The spending cuts could slow economic growth and cost 700,000 jobs, according to the Congressional Budget Office. They could also reduce unemployment benefit checks for those out of work for more than six months by about 11 percent, according to the National Employment Law Project. Benefits average about $320 per week nationwide.
Growth will likely pick up a bit in the January-March quarter to an annual rate of about 1.5 percent, analysts forecast. That's better than the fourth quarter but below last year's expansion of 2.2 percent.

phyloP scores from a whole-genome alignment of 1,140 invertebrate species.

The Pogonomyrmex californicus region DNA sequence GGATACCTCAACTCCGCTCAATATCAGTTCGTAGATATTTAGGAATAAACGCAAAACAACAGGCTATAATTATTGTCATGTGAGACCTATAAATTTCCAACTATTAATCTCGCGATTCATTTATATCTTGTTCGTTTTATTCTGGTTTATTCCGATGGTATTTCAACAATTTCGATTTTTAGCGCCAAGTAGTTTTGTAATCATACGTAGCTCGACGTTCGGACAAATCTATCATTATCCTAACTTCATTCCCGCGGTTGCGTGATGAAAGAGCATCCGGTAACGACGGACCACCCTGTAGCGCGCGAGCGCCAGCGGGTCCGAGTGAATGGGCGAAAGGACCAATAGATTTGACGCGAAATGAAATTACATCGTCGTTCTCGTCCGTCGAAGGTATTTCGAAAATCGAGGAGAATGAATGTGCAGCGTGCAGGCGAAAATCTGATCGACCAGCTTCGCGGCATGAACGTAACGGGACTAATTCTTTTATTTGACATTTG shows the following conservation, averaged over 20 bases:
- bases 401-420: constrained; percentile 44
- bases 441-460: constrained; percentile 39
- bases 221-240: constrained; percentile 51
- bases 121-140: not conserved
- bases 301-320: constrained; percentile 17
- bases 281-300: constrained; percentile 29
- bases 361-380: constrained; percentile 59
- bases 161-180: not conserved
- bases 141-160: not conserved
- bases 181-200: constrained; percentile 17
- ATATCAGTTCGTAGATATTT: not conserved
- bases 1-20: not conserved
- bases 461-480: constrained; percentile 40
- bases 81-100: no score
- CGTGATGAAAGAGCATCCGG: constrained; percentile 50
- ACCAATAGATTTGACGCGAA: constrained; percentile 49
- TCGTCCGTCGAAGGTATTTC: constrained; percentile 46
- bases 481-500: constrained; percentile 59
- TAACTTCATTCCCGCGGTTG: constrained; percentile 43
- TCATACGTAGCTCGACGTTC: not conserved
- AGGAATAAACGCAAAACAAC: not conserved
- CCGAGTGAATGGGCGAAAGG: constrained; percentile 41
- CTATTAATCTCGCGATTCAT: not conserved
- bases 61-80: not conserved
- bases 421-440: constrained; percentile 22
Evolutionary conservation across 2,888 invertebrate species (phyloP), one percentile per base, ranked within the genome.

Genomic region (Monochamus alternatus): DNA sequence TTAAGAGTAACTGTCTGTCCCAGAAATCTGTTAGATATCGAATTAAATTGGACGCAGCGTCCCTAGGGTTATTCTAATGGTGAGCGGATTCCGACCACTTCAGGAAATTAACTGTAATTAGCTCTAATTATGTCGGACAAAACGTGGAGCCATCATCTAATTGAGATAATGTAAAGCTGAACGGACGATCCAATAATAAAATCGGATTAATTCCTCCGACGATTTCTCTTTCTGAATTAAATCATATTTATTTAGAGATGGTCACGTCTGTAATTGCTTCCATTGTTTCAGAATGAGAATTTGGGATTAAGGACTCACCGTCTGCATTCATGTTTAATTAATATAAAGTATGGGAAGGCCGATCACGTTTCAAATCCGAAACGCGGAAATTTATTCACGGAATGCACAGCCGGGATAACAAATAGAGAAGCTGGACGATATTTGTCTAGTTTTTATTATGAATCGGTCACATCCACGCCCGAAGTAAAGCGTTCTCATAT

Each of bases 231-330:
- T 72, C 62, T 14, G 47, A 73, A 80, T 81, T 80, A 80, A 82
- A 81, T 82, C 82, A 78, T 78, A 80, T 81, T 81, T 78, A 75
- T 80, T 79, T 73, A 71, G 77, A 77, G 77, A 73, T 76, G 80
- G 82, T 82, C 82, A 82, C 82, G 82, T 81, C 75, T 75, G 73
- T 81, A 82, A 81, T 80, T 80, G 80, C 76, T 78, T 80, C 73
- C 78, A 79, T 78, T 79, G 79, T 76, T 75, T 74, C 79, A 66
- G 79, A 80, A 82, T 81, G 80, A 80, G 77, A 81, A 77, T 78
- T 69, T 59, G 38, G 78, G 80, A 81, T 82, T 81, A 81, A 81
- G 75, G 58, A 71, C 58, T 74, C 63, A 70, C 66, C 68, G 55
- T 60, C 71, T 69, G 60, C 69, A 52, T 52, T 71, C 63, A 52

Meanwhile, a total of nearly 5.8 million people received unemployment aid in the week ended Feb. 9, the latest data available. That's up about 180,000 from the previous week. That figure has fallen from nearly 7.5 million a year ago, partly because some of aid recipients have gotten jobs, while others have used up all the benefits available.